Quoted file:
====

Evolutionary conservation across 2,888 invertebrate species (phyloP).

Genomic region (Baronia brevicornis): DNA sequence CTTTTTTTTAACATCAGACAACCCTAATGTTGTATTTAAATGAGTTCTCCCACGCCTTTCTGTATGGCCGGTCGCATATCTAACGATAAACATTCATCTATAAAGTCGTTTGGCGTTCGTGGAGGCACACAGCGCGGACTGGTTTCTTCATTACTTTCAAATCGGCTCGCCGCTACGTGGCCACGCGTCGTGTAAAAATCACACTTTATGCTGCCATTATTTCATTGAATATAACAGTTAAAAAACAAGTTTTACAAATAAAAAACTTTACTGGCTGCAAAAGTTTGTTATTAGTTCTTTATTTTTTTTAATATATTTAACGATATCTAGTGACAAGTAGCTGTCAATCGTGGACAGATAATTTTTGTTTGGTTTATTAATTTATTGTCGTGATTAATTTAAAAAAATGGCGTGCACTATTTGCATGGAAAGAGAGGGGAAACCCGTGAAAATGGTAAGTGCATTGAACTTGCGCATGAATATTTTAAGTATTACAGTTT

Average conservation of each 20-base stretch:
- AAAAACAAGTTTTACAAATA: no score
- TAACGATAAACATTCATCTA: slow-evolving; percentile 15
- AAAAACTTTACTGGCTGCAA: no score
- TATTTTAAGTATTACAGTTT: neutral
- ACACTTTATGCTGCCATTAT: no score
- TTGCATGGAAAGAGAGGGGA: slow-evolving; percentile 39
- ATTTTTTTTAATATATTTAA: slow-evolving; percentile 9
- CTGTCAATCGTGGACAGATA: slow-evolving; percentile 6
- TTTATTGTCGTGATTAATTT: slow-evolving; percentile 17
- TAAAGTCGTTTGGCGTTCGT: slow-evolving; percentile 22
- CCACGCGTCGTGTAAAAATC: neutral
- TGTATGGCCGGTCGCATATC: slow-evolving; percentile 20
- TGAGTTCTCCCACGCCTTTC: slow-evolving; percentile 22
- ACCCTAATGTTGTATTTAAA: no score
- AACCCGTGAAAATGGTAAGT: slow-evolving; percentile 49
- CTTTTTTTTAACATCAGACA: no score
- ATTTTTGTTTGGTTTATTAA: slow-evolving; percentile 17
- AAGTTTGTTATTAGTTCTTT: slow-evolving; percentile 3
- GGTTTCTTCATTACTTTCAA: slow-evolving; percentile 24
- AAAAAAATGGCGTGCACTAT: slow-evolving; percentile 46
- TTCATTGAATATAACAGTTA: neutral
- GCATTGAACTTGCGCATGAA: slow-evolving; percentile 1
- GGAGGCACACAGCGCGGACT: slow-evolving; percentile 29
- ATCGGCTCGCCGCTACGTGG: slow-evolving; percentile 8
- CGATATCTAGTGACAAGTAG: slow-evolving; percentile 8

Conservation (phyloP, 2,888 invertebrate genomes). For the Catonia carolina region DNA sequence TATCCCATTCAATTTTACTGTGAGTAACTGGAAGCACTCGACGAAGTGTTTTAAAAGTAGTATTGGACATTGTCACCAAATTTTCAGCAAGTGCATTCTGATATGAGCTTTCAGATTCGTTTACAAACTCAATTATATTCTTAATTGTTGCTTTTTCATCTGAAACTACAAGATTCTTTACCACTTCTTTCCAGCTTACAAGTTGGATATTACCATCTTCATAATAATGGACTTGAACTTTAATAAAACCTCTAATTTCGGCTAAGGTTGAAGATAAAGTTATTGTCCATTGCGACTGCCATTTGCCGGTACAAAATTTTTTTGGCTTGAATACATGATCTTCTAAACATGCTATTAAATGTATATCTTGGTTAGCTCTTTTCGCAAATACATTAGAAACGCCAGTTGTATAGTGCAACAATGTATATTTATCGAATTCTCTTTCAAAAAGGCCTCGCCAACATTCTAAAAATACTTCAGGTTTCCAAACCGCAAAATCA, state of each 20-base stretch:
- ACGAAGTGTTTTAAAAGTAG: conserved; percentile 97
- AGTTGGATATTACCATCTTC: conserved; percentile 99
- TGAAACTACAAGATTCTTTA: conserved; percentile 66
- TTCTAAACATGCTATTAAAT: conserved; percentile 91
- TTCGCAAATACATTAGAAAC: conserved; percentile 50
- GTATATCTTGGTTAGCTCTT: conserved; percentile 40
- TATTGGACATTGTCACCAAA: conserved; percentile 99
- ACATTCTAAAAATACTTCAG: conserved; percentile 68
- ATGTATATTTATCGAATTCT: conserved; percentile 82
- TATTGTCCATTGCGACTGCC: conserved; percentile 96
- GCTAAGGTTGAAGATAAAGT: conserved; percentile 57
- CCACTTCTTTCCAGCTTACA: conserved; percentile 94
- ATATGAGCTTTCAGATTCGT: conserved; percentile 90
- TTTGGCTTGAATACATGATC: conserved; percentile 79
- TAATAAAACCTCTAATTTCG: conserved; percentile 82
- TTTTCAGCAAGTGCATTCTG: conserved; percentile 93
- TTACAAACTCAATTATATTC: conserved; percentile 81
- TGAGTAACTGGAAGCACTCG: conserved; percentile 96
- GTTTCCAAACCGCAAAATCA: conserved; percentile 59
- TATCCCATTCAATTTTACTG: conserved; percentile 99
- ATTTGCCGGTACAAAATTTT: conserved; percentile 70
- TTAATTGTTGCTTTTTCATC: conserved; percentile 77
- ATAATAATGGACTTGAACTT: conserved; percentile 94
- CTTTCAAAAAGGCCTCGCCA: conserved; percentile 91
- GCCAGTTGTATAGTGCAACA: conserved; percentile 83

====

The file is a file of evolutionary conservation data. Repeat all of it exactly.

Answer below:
Evolutionary conservation across 2,888 invertebrate species (phyloP).

Genomic region (Baronia brevicornis): DNA sequence CTTTTTTTTAACATCAGACAACCCTAATGTTGTATTTAAATGAGTTCTCCCACGCCTTTCTGTATGGCCGGTCGCATATCTAACGATAAACATTCATCTATAAAGTCGTTTGGCGTTCGTGGAGGCACACAGCGCGGACTGGTTTCTTCATTACTTTCAAATCGGCTCGCCGCTACGTGGCCACGCGTCGTGTAAAAATCACACTTTATGCTGCCATTATTTCATTGAATATAACAGTTAAAAAACAAGTTTTACAAATAAAAAACTTTACTGGCTGCAAAAGTTTGTTATTAGTTCTTTATTTTTTTTAATATATTTAACGATATCTAGTGACAAGTAGCTGTCAATCGTGGACAGATAATTTTTGTTTGGTTTATTAATTTATTGTCGTGATTAATTTAAAAAAATGGCGTGCACTATTTGCATGGAAAGAGAGGGGAAACCCGTGAAAATGGTAAGTGCATTGAACTTGCGCATGAATATTTTAAGTATTACAGTTT

Average conservation of each 20-base stretch:
- AAAAACAAGTTTTACAAATA: no score
- TAACGATAAACATTCATCTA: slow-evolving; percentile 15
- AAAAACTTTACTGGCTGCAA: no score
- TATTTTAAGTATTACAGTTT: neutral
- ACACTTTATGCTGCCATTAT: no score
- TTGCATGGAAAGAGAGGGGA: slow-evolving; percentile 39
- ATTTTTTTTAATATATTTAA: slow-evolving; percentile 9
- CTGTCAATCGTGGACAGATA: slow-evolving; percentile 6
- TTTATTGTCGTGATTAATTT: slow-evolving; percentile 17
- TAAAGTCGTTTGGCGTTCGT: slow-evolving; percentile 22
- CCACGCGTCGTGTAAAAATC: neutral
- TGTATGGCCGGTCGCATATC: slow-evolving; percentile 20
- TGAGTTCTCCCACGCCTTTC: slow-evolving; percentile 22
- ACCCTAATGTTGTATTTAAA: no score
- AACCCGTGAAAATGGTAAGT: slow-evolving; percentile 49
- CTTTTTTTTAACATCAGACA: no score
- ATTTTTGTTTGGTTTATTAA: slow-evolving; percentile 17
- AAGTTTGTTATTAGTTCTTT: slow-evolving; percentile 3
- GGTTTCTTCATTACTTTCAA: slow-evolving; percentile 24
- AAAAAAATGGCGTGCACTAT: slow-evolving; percentile 46
- TTCATTGAATATAACAGTTA: neutral
- GCATTGAACTTGCGCATGAA: slow-evolving; percentile 1
- GGAGGCACACAGCGCGGACT: slow-evolving; percentile 29
- ATCGGCTCGCCGCTACGTGG: slow-evolving; percentile 8
- CGATATCTAGTGACAAGTAG: slow-evolving; percentile 8

Conservation (phyloP, 2,888 invertebrate genomes). For the Catonia carolina region DNA sequence TATCCCATTCAATTTTACTGTGAGTAACTGGAAGCACTCGACGAAGTGTTTTAAAAGTAGTATTGGACATTGTCACCAAATTTTCAGCAAGTGCATTCTGATATGAGCTTTCAGATTCGTTTACAAACTCAATTATATTCTTAATTGTTGCTTTTTCATCTGAAACTACAAGATTCTTTACCACTTCTTTCCAGCTTACAAGTTGGATATTACCATCTTCATAATAATGGACTTGAACTTTAATAAAACCTCTAATTTCGGCTAAGGTTGAAGATAAAGTTATTGTCCATTGCGACTGCCATTTGCCGGTACAAAATTTTTTTGGCTTGAATACATGATCTTCTAAACATGCTATTAAATGTATATCTTGGTTAGCTCTTTTCGCAAATACATTAGAAACGCCAGTTGTATAGTGCAACAATGTATATTTATCGAATTCTCTTTCAAAAAGGCCTCGCCAACATTCTAAAAATACTTCAGGTTTCCAAACCGCAAAATCA, state of each 20-base stretch:
- ACGAAGTGTTTTAAAAGTAG: conserved; percentile 97
- AGTTGGATATTACCATCTTC: conserved; percentile 99
- TGAAACTACAAGATTCTTTA: conserved; percentile 66
- TTCTAAACATGCTATTAAAT: conserved; percentile 91
- TTCGCAAATACATTAGAAAC: conserved; percentile 50
- GTATATCTTGGTTAGCTCTT: conserved; percentile 40
- TATTGGACATTGTCACCAAA: conserved; percentile 99
- ACATTCTAAAAATACTTCAG: conserved; percentile 68
- ATGTATATTTATCGAATTCT: conserved; percentile 82
- TATTGTCCATTGCGACTGCC: conserved; percentile 96
- GCTAAGGTTGAAGATAAAGT: conserved; percentile 57
- CCACTTCTTTCCAGCTTACA: conserved; percentile 94
- ATATGAGCTTTCAGATTCGT: conserved; percentile 90
- TTTGGCTTGAATACATGATC: conserved; percentile 79
- TAATAAAACCTCTAATTTCG: conserved; percentile 82
- TTTTCAGCAAGTGCATTCTG: conserved; percentile 93
- TTACAAACTCAATTATATTC: conserved; percentile 81
- TGAGTAACTGGAAGCACTCG: conserved; percentile 96
- GTTTCCAAACCGCAAAATCA: conserved; percentile 59
- TATCCCATTCAATTTTACTG: conserved; percentile 99
- ATTTGCCGGTACAAAATTTT: conserved; percentile 70
- TTAATTGTTGCTTTTTCATC: conserved; percentile 77
- ATAATAATGGACTTGAACTT: conserved; percentile 94
- CTTTCAAAAAGGCCTCGCCA: conserved; percentile 91
- GCCAGTTGTATAGTGCAACA: conserved; percentile 83